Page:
Nothing quite captures the myth of the vinyl-era music industry as a benevolent autocracy like the narrative of the career-making audition. A scruffy young unknown hitchhikes from the mine country of Minnesota to midtown Manhattan, where a white-haired and golden-eared man in a suit hears something in the boy that no one else has noticed and signs him to a record contract, through which fame and glory ensue. So goes the tale of Bob Dylan’s audition with John Hammond, the Columbia records executive renowned before Dylan’s time for having given starts to the likes of Pete Seeger, Billie Holiday, Benny Goodman, Count Basie, and Aretha Franklin. It is 50 years since the product of Dylan’s audition, his eponymous first album for Columbia, was released—to a public so little impressed, at first, that Dylan became known as “Hammond’s folly.”
The marvel of Dylan’s subsequent work (made without Hammond’s involvement) gave Hammond’s early advocacy the aura of prescience; Dylan’s first biographers, Robert Shelton and Bob Spitz, established the audition story as a quasi-mystical moment in Dylan history. When Bruce Springsteen read the tale in Spitz’s book, he imagined himself duplicating it—and, with the benefit of both talent and a style that suggested a young Dylan, Springsteen succeeded, making his own way into Hammond’s office on May 2, 1972—forty years ago next week. Over the decades since then, Springsteen has memorialized the scene in concerts with an air of humility and gratitude that belies the self-congratulation inherent in romanticizing one’s own anointment.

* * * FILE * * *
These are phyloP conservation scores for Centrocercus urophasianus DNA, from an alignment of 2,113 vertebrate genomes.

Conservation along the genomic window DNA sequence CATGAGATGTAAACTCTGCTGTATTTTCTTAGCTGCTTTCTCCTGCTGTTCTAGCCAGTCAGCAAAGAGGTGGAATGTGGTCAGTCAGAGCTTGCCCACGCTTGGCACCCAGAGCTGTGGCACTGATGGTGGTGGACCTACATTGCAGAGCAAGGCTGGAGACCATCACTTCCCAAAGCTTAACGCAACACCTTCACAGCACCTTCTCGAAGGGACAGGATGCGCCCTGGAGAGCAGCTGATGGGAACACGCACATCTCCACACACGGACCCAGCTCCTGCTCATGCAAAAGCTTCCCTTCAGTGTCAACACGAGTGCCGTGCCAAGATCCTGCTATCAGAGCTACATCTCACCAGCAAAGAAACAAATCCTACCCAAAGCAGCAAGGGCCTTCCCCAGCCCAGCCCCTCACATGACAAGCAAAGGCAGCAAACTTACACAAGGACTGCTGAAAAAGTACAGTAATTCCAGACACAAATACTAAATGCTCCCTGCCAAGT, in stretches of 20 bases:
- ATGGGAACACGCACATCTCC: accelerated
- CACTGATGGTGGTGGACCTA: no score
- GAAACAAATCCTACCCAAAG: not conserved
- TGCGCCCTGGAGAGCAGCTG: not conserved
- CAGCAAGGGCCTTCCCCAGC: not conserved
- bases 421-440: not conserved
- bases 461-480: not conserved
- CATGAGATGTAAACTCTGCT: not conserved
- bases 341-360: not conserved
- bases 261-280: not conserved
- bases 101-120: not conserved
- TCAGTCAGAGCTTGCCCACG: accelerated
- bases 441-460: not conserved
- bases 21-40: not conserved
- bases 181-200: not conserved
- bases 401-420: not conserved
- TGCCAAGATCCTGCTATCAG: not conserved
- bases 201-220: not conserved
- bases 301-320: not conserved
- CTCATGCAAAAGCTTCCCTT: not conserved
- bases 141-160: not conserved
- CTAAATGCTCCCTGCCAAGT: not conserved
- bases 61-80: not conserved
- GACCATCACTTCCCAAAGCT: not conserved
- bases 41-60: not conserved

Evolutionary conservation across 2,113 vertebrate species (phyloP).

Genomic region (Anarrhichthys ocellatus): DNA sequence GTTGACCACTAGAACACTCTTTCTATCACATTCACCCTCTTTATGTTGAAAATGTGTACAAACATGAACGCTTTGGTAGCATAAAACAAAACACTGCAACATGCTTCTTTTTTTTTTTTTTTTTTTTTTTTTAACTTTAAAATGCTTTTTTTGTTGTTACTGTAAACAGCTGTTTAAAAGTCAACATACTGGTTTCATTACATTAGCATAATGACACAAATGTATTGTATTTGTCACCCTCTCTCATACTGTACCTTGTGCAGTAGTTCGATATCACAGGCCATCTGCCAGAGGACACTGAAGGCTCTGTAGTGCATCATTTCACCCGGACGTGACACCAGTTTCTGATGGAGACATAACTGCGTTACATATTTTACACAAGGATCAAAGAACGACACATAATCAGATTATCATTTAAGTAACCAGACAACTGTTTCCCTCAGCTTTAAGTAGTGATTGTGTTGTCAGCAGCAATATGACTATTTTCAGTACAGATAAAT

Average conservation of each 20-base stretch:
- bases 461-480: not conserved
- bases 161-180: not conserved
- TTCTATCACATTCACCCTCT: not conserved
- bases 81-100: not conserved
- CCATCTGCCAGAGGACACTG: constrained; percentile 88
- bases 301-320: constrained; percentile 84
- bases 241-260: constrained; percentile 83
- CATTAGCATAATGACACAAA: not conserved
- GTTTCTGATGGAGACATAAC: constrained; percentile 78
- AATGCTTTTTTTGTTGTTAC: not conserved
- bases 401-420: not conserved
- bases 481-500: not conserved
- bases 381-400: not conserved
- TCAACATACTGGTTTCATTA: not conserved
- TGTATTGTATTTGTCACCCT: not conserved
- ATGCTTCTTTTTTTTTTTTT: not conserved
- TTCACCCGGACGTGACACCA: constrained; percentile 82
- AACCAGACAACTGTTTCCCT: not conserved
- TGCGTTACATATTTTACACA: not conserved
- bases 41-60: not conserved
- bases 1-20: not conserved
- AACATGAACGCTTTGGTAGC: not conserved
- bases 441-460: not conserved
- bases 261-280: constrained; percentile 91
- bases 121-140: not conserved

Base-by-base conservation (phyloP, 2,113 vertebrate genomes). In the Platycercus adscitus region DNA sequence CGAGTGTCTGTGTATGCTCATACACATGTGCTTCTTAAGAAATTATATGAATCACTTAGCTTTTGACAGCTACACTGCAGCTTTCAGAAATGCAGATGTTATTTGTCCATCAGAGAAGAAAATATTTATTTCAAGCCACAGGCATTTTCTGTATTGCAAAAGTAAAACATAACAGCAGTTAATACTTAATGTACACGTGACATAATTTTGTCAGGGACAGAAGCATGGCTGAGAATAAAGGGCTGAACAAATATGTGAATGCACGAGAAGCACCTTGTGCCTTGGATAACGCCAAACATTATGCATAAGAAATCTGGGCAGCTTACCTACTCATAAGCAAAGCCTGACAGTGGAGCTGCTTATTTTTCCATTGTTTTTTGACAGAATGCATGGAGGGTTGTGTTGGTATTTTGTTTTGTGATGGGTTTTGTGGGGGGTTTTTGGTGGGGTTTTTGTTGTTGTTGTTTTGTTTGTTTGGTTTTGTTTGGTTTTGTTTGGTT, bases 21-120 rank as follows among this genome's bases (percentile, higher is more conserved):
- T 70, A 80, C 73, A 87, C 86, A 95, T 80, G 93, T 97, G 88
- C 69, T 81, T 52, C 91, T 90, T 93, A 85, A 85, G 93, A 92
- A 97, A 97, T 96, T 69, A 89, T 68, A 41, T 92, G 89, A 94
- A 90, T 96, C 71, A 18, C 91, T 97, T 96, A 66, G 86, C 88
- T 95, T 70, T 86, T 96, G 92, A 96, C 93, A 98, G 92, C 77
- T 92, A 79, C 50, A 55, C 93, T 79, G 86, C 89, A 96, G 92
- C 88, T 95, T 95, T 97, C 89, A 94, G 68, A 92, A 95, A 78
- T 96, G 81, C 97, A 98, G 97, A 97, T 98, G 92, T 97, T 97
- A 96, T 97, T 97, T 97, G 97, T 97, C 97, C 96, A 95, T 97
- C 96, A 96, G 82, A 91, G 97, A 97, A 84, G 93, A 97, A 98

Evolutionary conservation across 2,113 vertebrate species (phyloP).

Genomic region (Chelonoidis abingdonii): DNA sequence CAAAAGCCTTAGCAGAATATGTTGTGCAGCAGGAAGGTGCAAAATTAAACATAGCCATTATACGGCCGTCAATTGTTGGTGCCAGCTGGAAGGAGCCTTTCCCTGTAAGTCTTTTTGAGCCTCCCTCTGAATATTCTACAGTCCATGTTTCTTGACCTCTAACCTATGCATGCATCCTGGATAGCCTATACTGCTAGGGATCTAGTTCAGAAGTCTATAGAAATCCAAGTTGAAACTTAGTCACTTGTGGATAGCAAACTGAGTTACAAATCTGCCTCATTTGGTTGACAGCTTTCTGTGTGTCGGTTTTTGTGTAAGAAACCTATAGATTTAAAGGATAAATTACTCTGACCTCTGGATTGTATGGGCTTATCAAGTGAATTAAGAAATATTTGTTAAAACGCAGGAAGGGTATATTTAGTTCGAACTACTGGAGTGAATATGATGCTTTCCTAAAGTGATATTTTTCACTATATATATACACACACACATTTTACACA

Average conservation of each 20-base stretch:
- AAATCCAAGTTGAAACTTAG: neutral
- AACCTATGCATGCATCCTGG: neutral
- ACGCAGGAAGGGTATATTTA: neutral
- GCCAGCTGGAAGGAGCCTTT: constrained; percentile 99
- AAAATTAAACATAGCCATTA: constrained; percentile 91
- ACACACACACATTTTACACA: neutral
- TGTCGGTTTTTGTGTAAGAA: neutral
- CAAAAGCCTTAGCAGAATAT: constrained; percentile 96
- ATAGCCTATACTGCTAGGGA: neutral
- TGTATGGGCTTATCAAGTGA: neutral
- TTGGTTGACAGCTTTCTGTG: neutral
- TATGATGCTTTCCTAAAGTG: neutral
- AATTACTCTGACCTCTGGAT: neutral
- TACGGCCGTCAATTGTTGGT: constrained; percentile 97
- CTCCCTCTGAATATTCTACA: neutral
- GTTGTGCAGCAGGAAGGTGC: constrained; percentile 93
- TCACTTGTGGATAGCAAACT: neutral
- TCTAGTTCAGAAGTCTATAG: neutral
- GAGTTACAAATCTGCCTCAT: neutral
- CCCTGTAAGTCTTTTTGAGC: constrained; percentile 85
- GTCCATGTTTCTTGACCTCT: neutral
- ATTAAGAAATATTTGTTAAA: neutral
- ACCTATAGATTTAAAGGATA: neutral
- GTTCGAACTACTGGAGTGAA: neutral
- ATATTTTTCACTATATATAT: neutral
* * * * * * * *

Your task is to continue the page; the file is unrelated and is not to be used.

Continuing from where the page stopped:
Aretha Franklin, in a vintage TV interview preserved on Youtube, remembered her own John Hammond audition with cheeky good humor. Much as Springsteen impressed Hammond by presenting a twist on Dylan, Franklin tried to get Hammond to think of her as a female Sam Cooke.
It is clearly to Hammond’s credit that he applied the powers of his position with such aesthetic discrimination and racial equanimity. Otherwise, the very image of a regal, old, white figure such as Hammond, a scion of the Vanderbilt family, applying his singular judgment to benefit artists in need, would seem intolerably imperial. Indeed, there is not much to mourn in the death of the business model that empowered not only John Hammond, but record-industry types such as Mitch Miller and Clive Davis, who were autocrats of somewhat lesser benevolence. In their honor, I’ll leave with a tune about the music business by a songwriter whose acuity I have mentioned before, Jill Sobule: